202. Ibid., 22.11.41.
203. See Zeitschel's account of 22.8.41, CDJC, V-15, printed in Klarsfeld, Vichy, pp. 367ff as well as 14.9.41,. CDJC, VI 126.
204. This meeting took place on 16.9.41 (Witte et. al. <eds.> Dienstkalender). Zeitschel informed Dannecker of the content of this conversation on 8.10.41: CDJC, V-16, printed in Klarsfeld, Endlösung, p. 25. For Zeitschel's recommendations during this period see the extensive account in Witte, Decisions, 327ff.
205. This can be taken from his writings of 22.8 and 14.9.41 (as in footnote 204).
206. Ibid., p. 25 and pp. 28ff; Herbert, Militärverwaltung, pp. 435f
207. Ibid., especially pp. 438f and 448f.
208. Klarsfeld, Vichy, pp. 34ff.
209. '... von mir erst in dem Augenblick angenommen, als auch von höchster Stelle mit aller Schärfe das Judentum als der verantwortliche Brandstifter in Europa gekennzeichnet wurde, der endgültig in Europa verschwinden muß.' CDJC, I-28, printed in Klarsfeld, Vichy, pp. 369f.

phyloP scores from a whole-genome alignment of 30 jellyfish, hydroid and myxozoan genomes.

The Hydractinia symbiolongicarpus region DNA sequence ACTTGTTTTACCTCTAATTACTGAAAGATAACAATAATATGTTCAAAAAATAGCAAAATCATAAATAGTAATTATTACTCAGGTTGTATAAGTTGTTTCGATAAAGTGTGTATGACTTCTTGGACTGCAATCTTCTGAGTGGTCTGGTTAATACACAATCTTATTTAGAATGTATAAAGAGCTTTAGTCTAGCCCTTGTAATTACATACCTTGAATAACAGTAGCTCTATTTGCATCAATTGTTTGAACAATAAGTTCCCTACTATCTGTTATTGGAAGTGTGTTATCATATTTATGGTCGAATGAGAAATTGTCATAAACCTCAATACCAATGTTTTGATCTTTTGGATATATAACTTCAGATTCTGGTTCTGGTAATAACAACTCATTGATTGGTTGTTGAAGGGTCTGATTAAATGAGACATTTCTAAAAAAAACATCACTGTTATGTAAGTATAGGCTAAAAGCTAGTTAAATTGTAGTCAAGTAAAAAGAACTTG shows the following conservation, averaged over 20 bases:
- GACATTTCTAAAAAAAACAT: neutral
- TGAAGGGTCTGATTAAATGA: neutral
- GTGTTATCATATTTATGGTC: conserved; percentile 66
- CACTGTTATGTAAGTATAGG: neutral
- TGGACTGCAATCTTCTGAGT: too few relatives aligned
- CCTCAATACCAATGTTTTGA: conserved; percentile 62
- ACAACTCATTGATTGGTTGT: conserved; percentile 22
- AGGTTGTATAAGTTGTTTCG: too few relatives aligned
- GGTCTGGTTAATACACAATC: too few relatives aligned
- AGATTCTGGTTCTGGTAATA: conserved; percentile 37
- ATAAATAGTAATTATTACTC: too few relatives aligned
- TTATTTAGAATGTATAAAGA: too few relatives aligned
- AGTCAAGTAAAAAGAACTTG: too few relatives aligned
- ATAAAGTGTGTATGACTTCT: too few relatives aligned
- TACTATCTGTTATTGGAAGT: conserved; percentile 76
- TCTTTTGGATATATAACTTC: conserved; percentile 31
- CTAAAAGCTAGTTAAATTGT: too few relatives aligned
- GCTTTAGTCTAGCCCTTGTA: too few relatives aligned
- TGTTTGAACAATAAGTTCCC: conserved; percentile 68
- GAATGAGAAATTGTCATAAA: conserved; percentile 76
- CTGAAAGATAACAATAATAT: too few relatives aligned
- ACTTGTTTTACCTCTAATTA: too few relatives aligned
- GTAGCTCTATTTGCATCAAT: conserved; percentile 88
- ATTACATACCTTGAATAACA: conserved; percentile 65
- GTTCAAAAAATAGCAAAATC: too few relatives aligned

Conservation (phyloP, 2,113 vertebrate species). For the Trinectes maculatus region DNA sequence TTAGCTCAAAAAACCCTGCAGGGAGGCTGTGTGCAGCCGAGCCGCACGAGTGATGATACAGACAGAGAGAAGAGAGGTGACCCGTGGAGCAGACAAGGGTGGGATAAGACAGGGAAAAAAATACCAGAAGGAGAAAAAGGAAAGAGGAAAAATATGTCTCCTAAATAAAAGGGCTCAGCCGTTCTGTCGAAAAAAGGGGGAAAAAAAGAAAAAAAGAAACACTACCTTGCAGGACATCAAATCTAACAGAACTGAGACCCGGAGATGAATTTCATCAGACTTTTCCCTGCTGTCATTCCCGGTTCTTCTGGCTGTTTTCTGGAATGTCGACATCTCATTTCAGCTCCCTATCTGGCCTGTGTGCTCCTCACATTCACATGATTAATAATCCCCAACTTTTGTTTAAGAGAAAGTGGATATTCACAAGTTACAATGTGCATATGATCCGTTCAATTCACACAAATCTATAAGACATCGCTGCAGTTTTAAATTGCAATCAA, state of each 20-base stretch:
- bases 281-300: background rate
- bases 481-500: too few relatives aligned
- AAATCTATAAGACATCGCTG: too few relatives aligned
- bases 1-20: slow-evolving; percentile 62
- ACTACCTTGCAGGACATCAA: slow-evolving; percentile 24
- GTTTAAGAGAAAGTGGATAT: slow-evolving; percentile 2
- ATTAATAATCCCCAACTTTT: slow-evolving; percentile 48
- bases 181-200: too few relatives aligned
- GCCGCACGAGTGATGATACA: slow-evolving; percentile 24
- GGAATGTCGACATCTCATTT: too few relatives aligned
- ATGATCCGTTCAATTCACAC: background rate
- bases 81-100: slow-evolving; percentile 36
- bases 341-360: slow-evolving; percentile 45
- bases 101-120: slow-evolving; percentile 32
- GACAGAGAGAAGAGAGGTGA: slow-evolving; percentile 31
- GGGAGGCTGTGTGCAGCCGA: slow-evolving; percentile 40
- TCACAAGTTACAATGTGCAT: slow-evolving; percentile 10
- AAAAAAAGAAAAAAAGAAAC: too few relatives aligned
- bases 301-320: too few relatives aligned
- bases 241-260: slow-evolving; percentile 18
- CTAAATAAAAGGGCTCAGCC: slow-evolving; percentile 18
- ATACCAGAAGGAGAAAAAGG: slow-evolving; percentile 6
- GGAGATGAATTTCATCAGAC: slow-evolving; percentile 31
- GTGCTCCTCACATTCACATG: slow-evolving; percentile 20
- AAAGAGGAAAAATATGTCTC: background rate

210. '... den Plan einer totalen Aussiedlung der Juden aus den von uns besetzten Gebieten zunichte machen'. BAB, NS 19/1734.
211. 'Sobald dann im Rahmen der Gesamtlösung der Judenfrage die technische Möglichkeit besteht, werden die Juden auf dem Wasserwege in die Auffanglager im Osten abgeschoben'. PAA, Inland Iig 194, 28??.10.41, printed in ADAP, Serie D, vol. 13, pp. 570ff.
212. RGB1. 1941 I, pp. 547. See further to this the express letter of the Reich Interior Ministry of 15.9.41 with guidelines for the implementation of the Police directive of 1.9.41 (Dokumente Verfolgung, 207ff). Cf. Hilberg, Vernichtung, pp. 186f.
213. '...die in den nächsten Monaten in eine Stadt in den Ostgebieten... abzuschiebenden Juden'. For the regulation issued 4.11.41, see Walk, Sonderrecht, IV, p. 261.
214. 'der seinen gewöhnlichen Aufenthalt im Ausland hat'. RGB1 1941 I, pp. 722ff.
215. 'sich dort unter Umständen aufhält, die erkennen lassen, daß er dort nicht nur vorübergehend weilt'. Ibid.
216. '...verfällt mit dem Verlust der Staatsangehörigkeit dem Reich'. Ibid.
217. Order of the Reich Interior Minister of 3.12., IfZ, No. 5336, printed in Adler, Verwaltete Mensch, pp. 503f, as well as his comments, ibid., pp. 491ff.
218. On this, see Adler, Verwaltete Mensch, pp. 29ff.
219. '...ein geeigneter Beitrag zur Lösung der Judenfrage in Frankreich'. PAA, Pol. Abt. III 245.
220. '...wegen den nach Kriegsende zu ergreifenden Maßnahmen zur grundsätzlichen Lösung der Judenfrage'. PAA, Pol Abt. III 245; cf. Browning, Solution, p. 66.
221. BAB, NS 19/1438.
222. CDJC, XXVb-7.